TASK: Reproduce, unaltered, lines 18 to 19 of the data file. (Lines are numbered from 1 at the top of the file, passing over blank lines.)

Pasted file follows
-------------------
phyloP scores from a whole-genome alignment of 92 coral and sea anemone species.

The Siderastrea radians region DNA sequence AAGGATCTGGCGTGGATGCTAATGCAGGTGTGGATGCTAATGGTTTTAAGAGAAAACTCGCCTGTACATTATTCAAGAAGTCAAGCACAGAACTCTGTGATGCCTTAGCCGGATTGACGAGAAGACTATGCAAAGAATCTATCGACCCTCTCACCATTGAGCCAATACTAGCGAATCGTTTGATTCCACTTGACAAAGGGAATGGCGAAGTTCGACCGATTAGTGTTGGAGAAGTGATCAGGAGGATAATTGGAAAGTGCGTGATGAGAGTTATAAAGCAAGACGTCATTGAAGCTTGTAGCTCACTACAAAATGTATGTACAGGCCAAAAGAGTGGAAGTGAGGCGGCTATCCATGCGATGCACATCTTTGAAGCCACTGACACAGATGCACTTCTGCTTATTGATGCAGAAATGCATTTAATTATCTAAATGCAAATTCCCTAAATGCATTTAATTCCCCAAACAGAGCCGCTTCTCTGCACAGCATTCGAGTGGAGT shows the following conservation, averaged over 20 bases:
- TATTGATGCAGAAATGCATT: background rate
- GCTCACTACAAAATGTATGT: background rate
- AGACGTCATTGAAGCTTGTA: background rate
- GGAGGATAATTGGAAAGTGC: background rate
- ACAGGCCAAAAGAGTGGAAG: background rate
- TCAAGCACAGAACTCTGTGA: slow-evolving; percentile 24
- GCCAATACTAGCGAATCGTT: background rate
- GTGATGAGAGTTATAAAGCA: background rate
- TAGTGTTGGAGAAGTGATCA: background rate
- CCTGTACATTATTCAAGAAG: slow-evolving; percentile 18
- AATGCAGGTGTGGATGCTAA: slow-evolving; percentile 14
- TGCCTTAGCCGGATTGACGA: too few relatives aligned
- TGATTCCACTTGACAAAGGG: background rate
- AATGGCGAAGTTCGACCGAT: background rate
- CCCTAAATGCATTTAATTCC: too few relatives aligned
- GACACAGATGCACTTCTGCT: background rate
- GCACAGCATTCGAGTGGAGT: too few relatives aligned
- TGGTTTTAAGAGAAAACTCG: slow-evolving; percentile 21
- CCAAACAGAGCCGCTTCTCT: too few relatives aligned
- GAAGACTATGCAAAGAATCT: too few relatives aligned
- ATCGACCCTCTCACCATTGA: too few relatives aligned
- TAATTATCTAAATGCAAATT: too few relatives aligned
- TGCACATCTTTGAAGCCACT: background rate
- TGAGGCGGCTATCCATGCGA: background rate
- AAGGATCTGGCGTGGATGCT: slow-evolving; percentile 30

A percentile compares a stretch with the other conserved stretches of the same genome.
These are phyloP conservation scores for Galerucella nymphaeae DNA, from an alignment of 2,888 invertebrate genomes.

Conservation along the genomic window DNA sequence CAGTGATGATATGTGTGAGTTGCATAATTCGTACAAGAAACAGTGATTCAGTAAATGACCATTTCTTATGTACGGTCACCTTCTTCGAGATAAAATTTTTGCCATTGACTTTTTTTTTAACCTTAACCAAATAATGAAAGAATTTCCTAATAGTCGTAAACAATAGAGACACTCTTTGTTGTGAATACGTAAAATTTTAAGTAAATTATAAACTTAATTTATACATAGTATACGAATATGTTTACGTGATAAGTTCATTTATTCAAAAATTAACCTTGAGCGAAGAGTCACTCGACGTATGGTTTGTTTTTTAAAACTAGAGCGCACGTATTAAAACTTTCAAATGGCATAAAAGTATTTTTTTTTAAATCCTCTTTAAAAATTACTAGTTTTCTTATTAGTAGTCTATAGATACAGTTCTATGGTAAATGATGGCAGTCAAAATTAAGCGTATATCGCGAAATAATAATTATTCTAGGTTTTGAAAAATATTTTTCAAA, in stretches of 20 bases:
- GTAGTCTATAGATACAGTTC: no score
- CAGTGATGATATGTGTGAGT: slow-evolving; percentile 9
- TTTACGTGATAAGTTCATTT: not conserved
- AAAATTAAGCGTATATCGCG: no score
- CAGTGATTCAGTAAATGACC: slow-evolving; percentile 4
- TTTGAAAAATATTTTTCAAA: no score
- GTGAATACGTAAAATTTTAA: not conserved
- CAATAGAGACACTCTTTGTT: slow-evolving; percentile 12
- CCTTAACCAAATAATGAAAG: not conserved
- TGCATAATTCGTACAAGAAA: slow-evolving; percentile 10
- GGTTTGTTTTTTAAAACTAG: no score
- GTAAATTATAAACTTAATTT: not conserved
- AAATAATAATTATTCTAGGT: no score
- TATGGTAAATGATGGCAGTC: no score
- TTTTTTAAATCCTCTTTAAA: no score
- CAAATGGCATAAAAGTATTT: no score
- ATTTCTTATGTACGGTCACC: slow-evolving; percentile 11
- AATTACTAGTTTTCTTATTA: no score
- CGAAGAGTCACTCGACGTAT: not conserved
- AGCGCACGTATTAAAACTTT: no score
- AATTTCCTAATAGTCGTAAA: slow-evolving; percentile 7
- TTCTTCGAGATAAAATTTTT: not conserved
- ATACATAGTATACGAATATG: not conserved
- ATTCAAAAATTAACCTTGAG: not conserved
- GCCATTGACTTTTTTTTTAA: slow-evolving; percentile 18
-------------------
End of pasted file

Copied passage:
- GACACAGATGCACTTCTGCT: background rate
- GCACAGCATTCGAGTGGAGT: too few relatives aligned